Forget James Bond and how you ever pictured espionage to work. It's all about influence these days, according to the head of Canada's intelligence agency.
In an exclusive interview with CBC News, the head of CSIS, Richard Fadden, revealed a number of Canadian politicians are under the influence of other nations. Fadden told CBC News that CSIS suspected several higher-level provincial Canadian politicians have become compromised by foreign influence, saying "We're in fact a bit worried in a couple of provinces that we have an indication that there's some political figures who have developed quite an attachment to foreign countries."
The problem with that 'attachment,' Fadden explained, is "The individual becomes in a position to make decisions that affect the country or the province or a municipality. All of a sudden, decisions aren't taken on the basis of the public good but on the basis of another country's preoccupations." According to Fadden, municipal politicians are also under the sway of foreign influences.
Fadden told CBC News that Canadian politicians and their staff had no idea they were being manipulated by foreigners. Fadden only named British Columbia, but hinted there were other politicians in other provinces across Canada who had become compromised.
Fadden explained why he was breaking silence so publicly, saying "... I'm making this comment because I think it's a real danger that people be totally oblivious to this kind of issue."
Fadden said foreign countries recruited Canadian university students, cultivating them to become 'people of influence,' naming China as the most aggressive of the five nations pursuing this tactic. "Before you know it, a country is providing them with money, there's some sort of covert guidance." Fadden wrapped up his interview by saying Canada's approach of focusing on preventing terrorism left Canada's technology at risk of being poached by foreign nations through espionage.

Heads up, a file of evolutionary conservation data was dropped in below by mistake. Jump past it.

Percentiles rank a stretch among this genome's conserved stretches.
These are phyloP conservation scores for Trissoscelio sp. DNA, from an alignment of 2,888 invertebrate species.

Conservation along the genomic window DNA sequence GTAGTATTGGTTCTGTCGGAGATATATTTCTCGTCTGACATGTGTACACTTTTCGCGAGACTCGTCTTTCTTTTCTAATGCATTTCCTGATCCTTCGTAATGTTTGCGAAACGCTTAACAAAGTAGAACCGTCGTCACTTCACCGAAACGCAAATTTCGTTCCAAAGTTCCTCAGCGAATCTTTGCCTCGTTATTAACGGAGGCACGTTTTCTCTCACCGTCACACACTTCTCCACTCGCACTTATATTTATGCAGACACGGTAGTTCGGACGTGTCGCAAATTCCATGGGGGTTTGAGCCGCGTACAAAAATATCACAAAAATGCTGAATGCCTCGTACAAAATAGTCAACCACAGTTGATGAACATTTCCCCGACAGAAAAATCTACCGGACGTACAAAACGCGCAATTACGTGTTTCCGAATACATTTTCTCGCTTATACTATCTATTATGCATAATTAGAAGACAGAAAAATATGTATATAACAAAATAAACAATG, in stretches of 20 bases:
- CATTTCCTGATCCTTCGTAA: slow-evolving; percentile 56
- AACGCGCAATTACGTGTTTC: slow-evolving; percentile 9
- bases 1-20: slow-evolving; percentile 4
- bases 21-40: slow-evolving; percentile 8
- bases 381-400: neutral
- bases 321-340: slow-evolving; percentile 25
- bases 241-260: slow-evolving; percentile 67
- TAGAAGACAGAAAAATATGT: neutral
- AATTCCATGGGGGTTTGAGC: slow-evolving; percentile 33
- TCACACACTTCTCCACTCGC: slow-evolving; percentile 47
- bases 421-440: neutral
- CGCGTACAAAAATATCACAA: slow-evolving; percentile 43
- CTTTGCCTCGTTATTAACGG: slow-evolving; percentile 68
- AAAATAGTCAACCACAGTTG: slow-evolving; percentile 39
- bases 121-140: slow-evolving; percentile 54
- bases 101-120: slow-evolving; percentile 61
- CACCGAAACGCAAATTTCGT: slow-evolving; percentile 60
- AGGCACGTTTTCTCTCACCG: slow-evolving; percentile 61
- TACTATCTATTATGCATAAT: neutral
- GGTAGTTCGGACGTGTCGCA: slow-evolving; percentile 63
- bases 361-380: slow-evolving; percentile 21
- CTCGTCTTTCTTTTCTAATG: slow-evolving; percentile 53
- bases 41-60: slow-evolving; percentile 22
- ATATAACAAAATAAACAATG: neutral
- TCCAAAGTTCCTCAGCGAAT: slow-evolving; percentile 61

Fadden failed to explain why foreign nations were interested in manipulating Canadian politicians, nor the manner in how they were manipulated. He also did not say how much money was being funnelled to foreign nations through the influence game, nor if politicians and staffers would be investigated on the basis of his allegations.
CBC News reported in a follow-up Wednesday that security experts are perplexed by Fadden's public disclosure. Just to confuse the matter, Fadden is now backing off his accusation that China was a key player in the espionage and influence game he had revealed Tuesday night. Fadden told CBC News reports of China's economic spying activities in Canada were not entirely true.
Fadden also cultivated more controversy by stating in his interview with CBC News that CSIS had found the G8 and G20 summits did not appear to be the targets of terrorists prompting President of the Communications, Energy and Paperworkers Union of Canada, Dave Coles to say "Maybe Mr. Fadden isn't used to coming out of the shadows, but his admission on CBC TV's The National is shocking. And what is even worse is the Harper government's decision to disregard Fadden's assessment and send in the troops."
On Wednesday morning, Toronto police announced the arrest of a man on explosives offenses, saying the arrest was related to the upcoming G20 conference, reported the Associated Press. The Toronto Star reported the man runs a computer security business.
Prime Minister Stephen Harper has not yet commented on Fadden's revelations, and the Province of British Columbia is also staying mum. It is anticipated that Fadden's comments will trouble Canada's relationships with other countries. His comments have already provoked questions from Canadian experts about why Fadden would reveal such sensitive information just before the G8 and G20 meetings.
Fadden has been the head of CSIS for a year. At the time of his appointment, CTV reported Fadden was known for his "cool-headed thinking."
Prime Minister Stephen Harper is facing widespread and growing criticism in Canada for the costs of providing security for the Toronto G20 gathering, which has cost the country over $1 billion so far.